The exhibit “Compost Paintings: The Cycle of Life” opens Friday June 1 with a reception from 5:30-8 p.m. at Maine Farmland Trust Gallery, 97 Main Street in Belfast. The show will feature a range of new works by Maine artist Ed Nadeau, including oils on canvas and compost drawings. In addition, Belfast artist Vincent Abaldo will create an interactive installation in the window of the gallery commenting on the same theme. The exhibit will be on display until July 11.
For a fine-art painter to devote a whole body of work to the subject of compost is certainly pushing the edge. But Ed Nadeau likes it that way. “Lots of art is rather safe these days,” he says. “Tough art has taken a back seat.”
Nadeau sees his compost paintings as metaphors about the cycle of life. Reminiscent of Monet’s Haystacks, yet distinctively different in content, they catalyze a dialogue about death and rebirth. In a culture that glorifies “progress” and likes to skip over our inevitable vulnerability, Nadeau’s art is a voice that echoes Wendell Berry’s:
To enrich the earth I have sowed clover and grass
to grow and die. I have plowed in the seeds
of winter grains and of various legumes,
their growth to be plowed in to enrich the earth.
I have stirred into the ground the offal
and the decay of the growth of past seasons
and so mended the earth and made its yield increase.
All this serves the dark. I am slowly falling
into the fund of things.
Excerpt from Wendell Berry’s Enriching the Earth
From this perspective, composting is not only a transformative process that takes what has died and recycles it into nourishment for new life, it’s an almost reverent act which reminds us of our place in the circle of life. “Only a people who longed to cheat death would neglect to build soil,” Berry says.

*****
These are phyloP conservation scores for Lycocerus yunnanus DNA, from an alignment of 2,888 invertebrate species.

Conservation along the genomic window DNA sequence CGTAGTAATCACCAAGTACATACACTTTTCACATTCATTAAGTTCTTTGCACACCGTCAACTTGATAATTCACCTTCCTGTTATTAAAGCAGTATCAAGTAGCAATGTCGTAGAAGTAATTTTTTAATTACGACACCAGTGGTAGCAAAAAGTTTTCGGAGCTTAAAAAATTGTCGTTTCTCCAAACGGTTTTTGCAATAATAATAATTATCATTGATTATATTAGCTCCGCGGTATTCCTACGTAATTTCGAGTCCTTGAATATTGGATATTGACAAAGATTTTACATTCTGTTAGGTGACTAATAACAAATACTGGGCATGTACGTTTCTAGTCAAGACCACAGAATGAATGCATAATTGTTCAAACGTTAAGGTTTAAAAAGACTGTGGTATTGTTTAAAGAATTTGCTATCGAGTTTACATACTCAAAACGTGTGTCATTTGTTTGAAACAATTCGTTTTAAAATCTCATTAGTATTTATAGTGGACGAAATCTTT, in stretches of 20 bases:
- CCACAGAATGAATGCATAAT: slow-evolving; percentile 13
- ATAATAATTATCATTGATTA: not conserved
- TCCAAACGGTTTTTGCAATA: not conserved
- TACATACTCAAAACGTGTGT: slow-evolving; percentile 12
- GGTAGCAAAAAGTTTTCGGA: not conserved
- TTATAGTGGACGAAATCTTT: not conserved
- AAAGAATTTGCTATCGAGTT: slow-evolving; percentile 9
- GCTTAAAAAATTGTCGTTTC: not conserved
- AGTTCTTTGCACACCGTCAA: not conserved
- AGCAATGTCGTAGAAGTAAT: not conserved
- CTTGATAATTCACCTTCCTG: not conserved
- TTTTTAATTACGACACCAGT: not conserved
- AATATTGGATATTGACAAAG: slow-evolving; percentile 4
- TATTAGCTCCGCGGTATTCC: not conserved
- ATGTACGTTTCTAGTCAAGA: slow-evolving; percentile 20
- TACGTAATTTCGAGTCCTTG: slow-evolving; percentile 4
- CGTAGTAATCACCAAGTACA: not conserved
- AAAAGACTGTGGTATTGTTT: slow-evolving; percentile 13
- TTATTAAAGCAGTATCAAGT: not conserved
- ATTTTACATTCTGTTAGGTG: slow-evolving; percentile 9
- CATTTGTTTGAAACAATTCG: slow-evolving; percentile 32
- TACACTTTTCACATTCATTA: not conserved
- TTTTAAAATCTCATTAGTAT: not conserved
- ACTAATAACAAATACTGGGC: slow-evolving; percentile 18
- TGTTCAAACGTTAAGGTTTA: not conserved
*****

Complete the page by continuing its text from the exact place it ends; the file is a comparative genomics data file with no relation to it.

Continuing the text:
For Nadeau, there is a very personal connection to the death-rebirth symbolism conveyed by the Compost series. “My father died when I was fifteen,” he recounts. “It made me realize that come hell or high water, I should do what I really love – and that is painting. This idea of regeneration – the cycle of things dying and going back into the earth to help new things grow, is a real connection to my dad. It’s a metaphor.”
Ed Nadeau is a native of Maine whose paintings depict the land and people of his home state in various incarnations. He graduated from Syracuse University in 1980 with his BFA in painting and from the Maryland Institute College of Art in 1986 with his MFA in painting. Assistant Professor Nadeau teaches 2d-design, painting and drawing at the University of Maine in Orono and has taught advanced courses in Landscape Painting, Figure Drawing, Nature Drawing and Materials and Techniques for Painters.
Nadeau’s paintings have been exhibited widely, including at the Baltimore Museum of Art, Maryland Art Place, School 33 Art Center, the Park School, The Center for Maine Contemporary Art in Rockport, the University of Maine in Orono, Whitney Art Works in Portland, Maine, and the Drawing Center, NYC. Courthouse Gallery Fine Art in Ellsworth currently represents his paintings. His works are held in many private collections both nationally and internationally.
Maine Farmland Trust is a statewide non-profit organization working to keep Maine’s farms farming. Maine Farmland Trust created its gallery to celebrate art in agriculture and to inspire the public about farming in Maine and is open M-F from 9-4, as well as during the weekly Belfast Art Walks (1st Fridays 5:30-8pm in June, Sept-Dec; every Friday in July and August). FMI, visit mainefarmlandtrustgallery.org